Researchers at Washington University have been working to unravel the role of the microbiome in malnutrition (Blanton et al. 2016). Toward this end, they coined the term “microbiota-directed foods” (MDFs). This has led them into the quagmire of the narrow FDA approach to foods and drugs (Green et al. 2017). Whereas the scientific mind discovers and imagines without constraint, the regulatory mind determines into what boxes these developments must be constrained. This wouldn’t be such a problematic process except that regulatory limitations can make or break the ability to translate scientific discovery into real life products.
Would MDFs be regulated as foods or drugs? The FDA views ‘substances’ in large part based on what they are intended to do. Something might look, taste and satisfy hunger just like a yogurt, but if it’s represented as a product that can, for example, help manage symptoms of antibiotics associated diarrhea, in the FDA’s eyes, it’s a drug. In short, the FDA considers that foods are intended for taste, aroma or nutritive value*. Taste and aroma are not what’s at play here. Researchers’ challenge is to figure out how MDFs will fit into the FDA concept of nutritive value. FDA defines nutritive value as “a value in sustaining human existence by such processes as promoting growth, replacing loss of essential nutrients, or providing energy.”
Green et al. define MDFs as foods designed to alter properties of a microbiota, presumably for health. In the context of battling malnutrition, such foods would be designed to permanently correct a faulty microbiota – and the associated dysfunctional gut – by introducing missing microbes or substances ‘eaten’ by key microbes. The restructured microbiota would promote normal health and growth by enabling the child’s gut to function properly with regard to keeping pathogens at bay and performing microbe-mediated nutritional functions.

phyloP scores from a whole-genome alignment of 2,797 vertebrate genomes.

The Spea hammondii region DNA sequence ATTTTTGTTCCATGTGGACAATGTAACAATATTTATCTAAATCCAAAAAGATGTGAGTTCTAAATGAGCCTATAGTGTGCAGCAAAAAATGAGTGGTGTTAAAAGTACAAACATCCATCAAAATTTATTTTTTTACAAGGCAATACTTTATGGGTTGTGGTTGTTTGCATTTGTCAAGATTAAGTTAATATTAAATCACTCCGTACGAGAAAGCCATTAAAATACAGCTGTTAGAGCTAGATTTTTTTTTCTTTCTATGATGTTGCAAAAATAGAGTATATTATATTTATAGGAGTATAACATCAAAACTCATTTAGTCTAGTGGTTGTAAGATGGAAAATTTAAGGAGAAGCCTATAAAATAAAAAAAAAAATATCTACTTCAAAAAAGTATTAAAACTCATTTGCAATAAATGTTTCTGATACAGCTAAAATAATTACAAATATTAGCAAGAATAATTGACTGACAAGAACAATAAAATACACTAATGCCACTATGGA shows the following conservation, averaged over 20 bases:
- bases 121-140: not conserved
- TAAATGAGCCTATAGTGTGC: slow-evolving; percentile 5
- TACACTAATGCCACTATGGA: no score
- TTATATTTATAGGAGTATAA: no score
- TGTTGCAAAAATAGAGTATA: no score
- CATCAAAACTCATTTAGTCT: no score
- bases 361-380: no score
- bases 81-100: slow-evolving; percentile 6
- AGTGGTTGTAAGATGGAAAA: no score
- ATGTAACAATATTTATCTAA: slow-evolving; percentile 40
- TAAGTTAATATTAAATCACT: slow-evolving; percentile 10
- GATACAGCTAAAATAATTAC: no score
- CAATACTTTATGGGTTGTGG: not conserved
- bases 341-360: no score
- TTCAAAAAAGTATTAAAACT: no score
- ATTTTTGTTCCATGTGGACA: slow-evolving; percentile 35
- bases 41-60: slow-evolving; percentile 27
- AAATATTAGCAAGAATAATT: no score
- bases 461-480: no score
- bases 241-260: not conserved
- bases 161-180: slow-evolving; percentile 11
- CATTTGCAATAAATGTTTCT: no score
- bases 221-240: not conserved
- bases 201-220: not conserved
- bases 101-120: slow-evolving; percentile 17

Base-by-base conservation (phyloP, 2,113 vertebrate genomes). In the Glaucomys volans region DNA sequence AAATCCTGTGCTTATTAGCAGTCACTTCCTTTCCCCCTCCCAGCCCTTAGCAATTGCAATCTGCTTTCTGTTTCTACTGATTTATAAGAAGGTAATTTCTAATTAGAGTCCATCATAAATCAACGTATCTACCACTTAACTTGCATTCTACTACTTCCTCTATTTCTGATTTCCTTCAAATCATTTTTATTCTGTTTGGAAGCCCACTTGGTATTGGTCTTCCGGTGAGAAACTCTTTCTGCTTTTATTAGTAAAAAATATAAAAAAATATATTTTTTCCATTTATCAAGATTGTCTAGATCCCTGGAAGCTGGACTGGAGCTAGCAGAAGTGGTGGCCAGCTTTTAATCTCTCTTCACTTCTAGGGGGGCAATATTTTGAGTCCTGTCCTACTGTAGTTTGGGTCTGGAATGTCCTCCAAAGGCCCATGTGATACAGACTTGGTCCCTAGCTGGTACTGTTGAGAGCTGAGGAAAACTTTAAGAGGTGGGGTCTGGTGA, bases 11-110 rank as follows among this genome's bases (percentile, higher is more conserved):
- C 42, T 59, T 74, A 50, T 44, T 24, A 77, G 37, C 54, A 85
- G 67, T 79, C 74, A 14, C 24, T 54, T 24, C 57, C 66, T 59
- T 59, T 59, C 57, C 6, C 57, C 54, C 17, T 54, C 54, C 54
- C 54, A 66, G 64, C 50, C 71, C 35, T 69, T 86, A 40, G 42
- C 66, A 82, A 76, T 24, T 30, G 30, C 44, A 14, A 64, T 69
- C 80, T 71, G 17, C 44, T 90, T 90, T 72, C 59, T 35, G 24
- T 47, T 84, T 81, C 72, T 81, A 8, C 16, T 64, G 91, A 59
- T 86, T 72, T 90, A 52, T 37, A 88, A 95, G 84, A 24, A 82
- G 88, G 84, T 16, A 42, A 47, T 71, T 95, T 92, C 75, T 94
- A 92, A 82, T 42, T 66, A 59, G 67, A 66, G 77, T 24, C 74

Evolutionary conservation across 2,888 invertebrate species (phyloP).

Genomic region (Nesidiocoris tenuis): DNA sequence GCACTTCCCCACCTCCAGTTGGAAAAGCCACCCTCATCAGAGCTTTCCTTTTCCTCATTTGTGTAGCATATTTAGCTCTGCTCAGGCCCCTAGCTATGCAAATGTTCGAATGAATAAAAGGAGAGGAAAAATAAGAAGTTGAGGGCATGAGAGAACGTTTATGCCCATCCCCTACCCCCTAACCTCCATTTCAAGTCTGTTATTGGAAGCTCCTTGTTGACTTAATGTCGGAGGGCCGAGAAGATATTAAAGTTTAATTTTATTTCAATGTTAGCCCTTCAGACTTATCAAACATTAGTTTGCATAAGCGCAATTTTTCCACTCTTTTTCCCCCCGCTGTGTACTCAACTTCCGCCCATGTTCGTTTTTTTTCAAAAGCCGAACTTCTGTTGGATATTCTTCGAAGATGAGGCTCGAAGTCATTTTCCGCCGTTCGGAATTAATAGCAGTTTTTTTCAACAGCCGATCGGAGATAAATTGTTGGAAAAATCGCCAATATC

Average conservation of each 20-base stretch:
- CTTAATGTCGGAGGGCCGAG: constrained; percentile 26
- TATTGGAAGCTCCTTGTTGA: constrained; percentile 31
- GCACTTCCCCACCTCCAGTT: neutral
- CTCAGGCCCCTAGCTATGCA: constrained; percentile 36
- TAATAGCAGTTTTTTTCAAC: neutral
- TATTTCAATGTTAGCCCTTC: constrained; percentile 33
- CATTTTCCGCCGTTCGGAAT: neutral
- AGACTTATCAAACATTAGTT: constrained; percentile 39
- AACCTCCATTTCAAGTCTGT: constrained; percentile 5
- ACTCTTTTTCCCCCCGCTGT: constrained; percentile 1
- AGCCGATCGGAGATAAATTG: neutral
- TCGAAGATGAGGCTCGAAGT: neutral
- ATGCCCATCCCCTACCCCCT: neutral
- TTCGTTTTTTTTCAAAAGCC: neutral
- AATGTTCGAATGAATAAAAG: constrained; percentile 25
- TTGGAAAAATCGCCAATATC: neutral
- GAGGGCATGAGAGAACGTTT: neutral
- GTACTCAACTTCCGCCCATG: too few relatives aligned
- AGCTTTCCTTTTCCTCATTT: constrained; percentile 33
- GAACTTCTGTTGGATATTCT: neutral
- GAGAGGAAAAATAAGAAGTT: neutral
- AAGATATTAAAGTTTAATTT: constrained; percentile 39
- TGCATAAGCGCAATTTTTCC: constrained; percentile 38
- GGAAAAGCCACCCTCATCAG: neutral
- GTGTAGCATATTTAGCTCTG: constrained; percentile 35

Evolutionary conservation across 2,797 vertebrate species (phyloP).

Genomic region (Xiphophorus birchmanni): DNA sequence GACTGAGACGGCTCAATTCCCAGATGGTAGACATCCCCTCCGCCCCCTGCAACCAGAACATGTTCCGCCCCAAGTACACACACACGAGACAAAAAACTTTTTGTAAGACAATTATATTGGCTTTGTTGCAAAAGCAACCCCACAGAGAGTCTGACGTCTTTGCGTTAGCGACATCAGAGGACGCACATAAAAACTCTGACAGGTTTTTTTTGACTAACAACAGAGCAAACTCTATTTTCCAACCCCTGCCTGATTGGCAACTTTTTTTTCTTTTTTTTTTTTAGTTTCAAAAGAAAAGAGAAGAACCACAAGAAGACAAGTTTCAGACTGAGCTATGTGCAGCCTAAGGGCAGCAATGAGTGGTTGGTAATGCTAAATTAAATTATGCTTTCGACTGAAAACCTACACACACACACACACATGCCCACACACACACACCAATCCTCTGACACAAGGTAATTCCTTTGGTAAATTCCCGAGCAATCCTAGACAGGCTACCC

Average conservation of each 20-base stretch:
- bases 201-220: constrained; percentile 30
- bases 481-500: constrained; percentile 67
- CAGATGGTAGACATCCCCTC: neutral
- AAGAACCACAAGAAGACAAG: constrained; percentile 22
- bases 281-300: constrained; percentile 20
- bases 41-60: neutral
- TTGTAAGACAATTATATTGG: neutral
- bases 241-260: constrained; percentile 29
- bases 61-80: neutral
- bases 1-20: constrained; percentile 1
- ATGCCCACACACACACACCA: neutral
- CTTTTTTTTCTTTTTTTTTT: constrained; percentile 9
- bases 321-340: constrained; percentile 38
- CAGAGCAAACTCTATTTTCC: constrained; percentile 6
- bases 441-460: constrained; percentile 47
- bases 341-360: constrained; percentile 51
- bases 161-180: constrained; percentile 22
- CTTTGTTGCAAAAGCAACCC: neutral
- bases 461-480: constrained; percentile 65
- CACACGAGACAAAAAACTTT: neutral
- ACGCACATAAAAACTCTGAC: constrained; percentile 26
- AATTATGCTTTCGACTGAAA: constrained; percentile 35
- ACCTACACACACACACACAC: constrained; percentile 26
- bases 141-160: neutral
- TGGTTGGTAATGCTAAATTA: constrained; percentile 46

Of particular interest is that the resulting microbiota would have long lasting implications for growth, nutritional status and health of the child. Therefore, it seems that although very different from the classical view of foods, which provide macro and micronutrients, these foods would provide live microbes and other constituents designed to restructure a malnourished child’s microbiota. But the outcome could easily be described as nutritive.
It appears that these foods will help expand how scientists – and hopefully regulators – view nutritive value. As the authors state, “New understanding of how our gut microbial communities (microbiota) transform dietary ingredients into metabolic products that affect human biology is altering our definitions of the nutritional value of foods.” Will these developments lead to expansion of the definition of “essential nutrient” to include products of microbial metabolism?
Research is clearly needed to refine the concept of MDFs. Perhaps most importantly, controlled trials proving causality are needed. Which microbes? How many different ones and what amounts of each are needed? What microbe substrates? Do unique formulations need to be developed for specific population members? Also important, safety assessments must be conducted. A permanently shifted microbiota has potential for long term health consequences. Unlike what is implied in Green et al. GRAS assessment is NOT a lower safety standard compared to drugs or food additives. GRAS is as rigorous as food additive approval. And unlike drugs, GRAS does not allow for a risk/benefit assessment.
It is possible that the FDA will view MDFs as drugs. Drugs are defined as substances that cure, treat, prevent, or mitigate disease, or affect the structure and function of the body. (Foods can also have this latter effect.) Such a determination by regulators could slow the development process.
*U.S. law also allows for foods to be characterized in relationship to a disease or health-related condition, but only with some form of approval: either by FDA review or sanction by an authoritative body, such as the National Academy of Medicine. Approved health claims are here.
Green JM, Barratt MJ, Kinch M, Gordon JI. Food and microbiota in the FDA regulatory framework.Science. 2017 Jul 7;357(6346):39-40.
Blanton LV, Barratt MJ, Charbonneau MR, Ahmed T, Gordon JI. Childhood undernutrition, the gut microbiota, and microbiota-directed therapeutics. Science. 2016 Jun 24;352(6293):1533.